Innovation due to technological advancements is moving at a faster pace than ever. Gartner estimates that by 2021, we will have approximately 25 billion connected devices that generate 44 zettabytes of data. Even at this rate, over 90% of the world’s data was created in the last several years. This rapid pace of technology change is only increasing and impacts every facet of life, from healthcare to education and manufacturing.
In light of these rapid technological transformations, it’s important to ensure that smarter technology impacts all of those relying on these industries. We need technology that’s inclusive of all genders, ethnicities and disabilities — and that we’re not just creating technology for technology’s sake.
Consider the advancements that have been made with facial recognition technology. This technology helping people track genetic diseases, among other spectacular applications.
However, we’ve seen many instances where facial recognition falls flat, particularly in studies conducted by MIT and FBI professionals, which have found that the technology is significantly less accurate when identifying people of color and women.
These studies demand the technology industry’s immediate attention and reinforce the need to deliver a positive user experience for all. If not addressed, we will see a digital divide — one we’re already seeing elements of today.
Consider the following statistics:
- 49% of African Americans and 51% of Hispanics have home high-speed internet, as opposed to 66% of Caucasians. Internet speed, specifically video streaming, has a significant impact on media exposure, making this divide substantial.
- Of adults with household incomes below $30,000 per year, 29% don’t possess a smartphone, and 44% don’t have a broadband connection. In addition, 46% don’t have a personal computer, and 64% don’t have a tablet.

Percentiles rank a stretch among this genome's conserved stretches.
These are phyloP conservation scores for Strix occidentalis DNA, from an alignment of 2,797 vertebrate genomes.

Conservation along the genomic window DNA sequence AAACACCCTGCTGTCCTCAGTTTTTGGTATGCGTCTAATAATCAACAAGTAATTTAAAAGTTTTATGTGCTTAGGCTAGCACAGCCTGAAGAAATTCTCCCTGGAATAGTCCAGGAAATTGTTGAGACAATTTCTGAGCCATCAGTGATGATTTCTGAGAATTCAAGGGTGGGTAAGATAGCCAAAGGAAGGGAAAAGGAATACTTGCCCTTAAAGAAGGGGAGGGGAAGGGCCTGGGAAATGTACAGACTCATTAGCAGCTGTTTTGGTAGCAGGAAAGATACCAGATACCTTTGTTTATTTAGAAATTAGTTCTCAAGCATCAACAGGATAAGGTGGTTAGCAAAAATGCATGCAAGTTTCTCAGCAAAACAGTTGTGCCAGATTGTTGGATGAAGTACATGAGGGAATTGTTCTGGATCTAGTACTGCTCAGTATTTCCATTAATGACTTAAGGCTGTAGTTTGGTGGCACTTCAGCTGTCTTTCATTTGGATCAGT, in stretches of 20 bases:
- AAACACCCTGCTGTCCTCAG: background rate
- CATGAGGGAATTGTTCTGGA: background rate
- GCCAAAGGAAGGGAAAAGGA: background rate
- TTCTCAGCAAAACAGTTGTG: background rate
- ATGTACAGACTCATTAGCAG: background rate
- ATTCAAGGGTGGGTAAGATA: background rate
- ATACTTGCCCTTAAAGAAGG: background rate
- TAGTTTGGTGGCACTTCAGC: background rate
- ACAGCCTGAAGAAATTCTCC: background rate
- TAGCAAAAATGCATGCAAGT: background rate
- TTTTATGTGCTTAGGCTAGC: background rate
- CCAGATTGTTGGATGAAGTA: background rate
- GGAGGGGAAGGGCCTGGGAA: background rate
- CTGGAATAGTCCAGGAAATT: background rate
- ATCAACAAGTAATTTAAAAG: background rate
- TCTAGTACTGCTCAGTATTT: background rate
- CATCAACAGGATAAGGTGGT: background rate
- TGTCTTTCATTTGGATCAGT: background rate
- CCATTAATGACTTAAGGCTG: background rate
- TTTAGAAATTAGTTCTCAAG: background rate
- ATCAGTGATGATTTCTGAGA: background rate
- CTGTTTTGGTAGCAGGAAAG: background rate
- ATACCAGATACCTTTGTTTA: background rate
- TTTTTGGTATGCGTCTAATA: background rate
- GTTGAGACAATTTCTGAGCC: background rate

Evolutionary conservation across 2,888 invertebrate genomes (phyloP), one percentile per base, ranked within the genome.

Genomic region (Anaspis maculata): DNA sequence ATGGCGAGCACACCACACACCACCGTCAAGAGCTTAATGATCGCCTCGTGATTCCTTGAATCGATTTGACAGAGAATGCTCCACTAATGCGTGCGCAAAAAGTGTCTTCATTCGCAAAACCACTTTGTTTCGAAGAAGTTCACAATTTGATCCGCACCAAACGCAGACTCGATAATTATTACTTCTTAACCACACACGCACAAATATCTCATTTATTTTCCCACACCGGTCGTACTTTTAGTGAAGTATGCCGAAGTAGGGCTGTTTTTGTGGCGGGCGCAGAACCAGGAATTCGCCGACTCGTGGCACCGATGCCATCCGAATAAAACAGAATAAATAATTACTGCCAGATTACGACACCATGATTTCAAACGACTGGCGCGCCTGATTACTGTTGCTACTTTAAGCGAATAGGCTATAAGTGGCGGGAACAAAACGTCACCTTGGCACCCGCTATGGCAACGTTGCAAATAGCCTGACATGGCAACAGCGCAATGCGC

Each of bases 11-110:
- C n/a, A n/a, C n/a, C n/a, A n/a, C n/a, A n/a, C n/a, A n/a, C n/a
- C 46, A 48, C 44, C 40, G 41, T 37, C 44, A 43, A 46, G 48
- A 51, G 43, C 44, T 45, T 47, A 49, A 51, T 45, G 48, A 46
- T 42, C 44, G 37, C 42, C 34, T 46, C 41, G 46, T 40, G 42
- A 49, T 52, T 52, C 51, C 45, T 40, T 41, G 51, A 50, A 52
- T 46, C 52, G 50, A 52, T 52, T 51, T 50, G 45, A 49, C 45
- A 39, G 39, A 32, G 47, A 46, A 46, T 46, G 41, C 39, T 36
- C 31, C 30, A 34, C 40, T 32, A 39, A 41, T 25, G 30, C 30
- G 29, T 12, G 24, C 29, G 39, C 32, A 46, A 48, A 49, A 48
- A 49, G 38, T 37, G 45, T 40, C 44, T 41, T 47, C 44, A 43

- 56% of teachers in low-income schools cite their students’ poor technology access as an issue for teaching purposes.
At my company, we try to focus on cocreation. In this, we aim to answer the following two questions: How we can build together? And how we can ensure we can actually deliver the right experience? To answer these critical questions, we must think as an omnichannel unit across brands, working together to solve the issues surrounding accessible technology to deliver a true end-to end-experience.
For example, Aira, Moovit and Azure Maps recently announced a collaboration to make public transit in urban areas more inclusive for blind and low-vision riders, helping users travel more confidently and efficiently. This alliance demonstrates the real impact technologies can offer when coming together for a greater cause.
When we looked at this issue on a larger scale, we partnered with Haben Girma, the first deaf and blind graduate from Harvard Law School, who’s serving as our inclusion advisor. Your company can follow suit by identifying the right individuals to help you think about the solutions that you’re building to make certain that you’re doing human design right, from the initial idea of your products to their market release.
Companies don’t need to reinvent the wheel to put this approach of technology inclusivity into action. An immediate first step you can implement is hiring more people with disabilities. People with disabilities are extremely talented and have been creating solutions all throughout our history. We need to do a better job of making these stories known, giving these extraordinary individuals recognition for their outstanding achievements.
Additionally, we must ensure we’re building inclusivity into our DNA in everything that we’re doing. We can’t make this an afterthought — because if it’s not intrinsically part of your company, it doesn’t become seamless. The creation of a diversity and inclusion board that can offer guidance on how to weave this into a company’s fabric is a great start.
Finally, from a product creation standpoint, it’s about putting this fully inclusive approach into practice through all steps of your business processes. Technology — and individuals’ access to it — can be a powerful enabler of inclusion, and if no one is left behind in this time of rapid growth, we’ll all reap the positive effects of our advancement.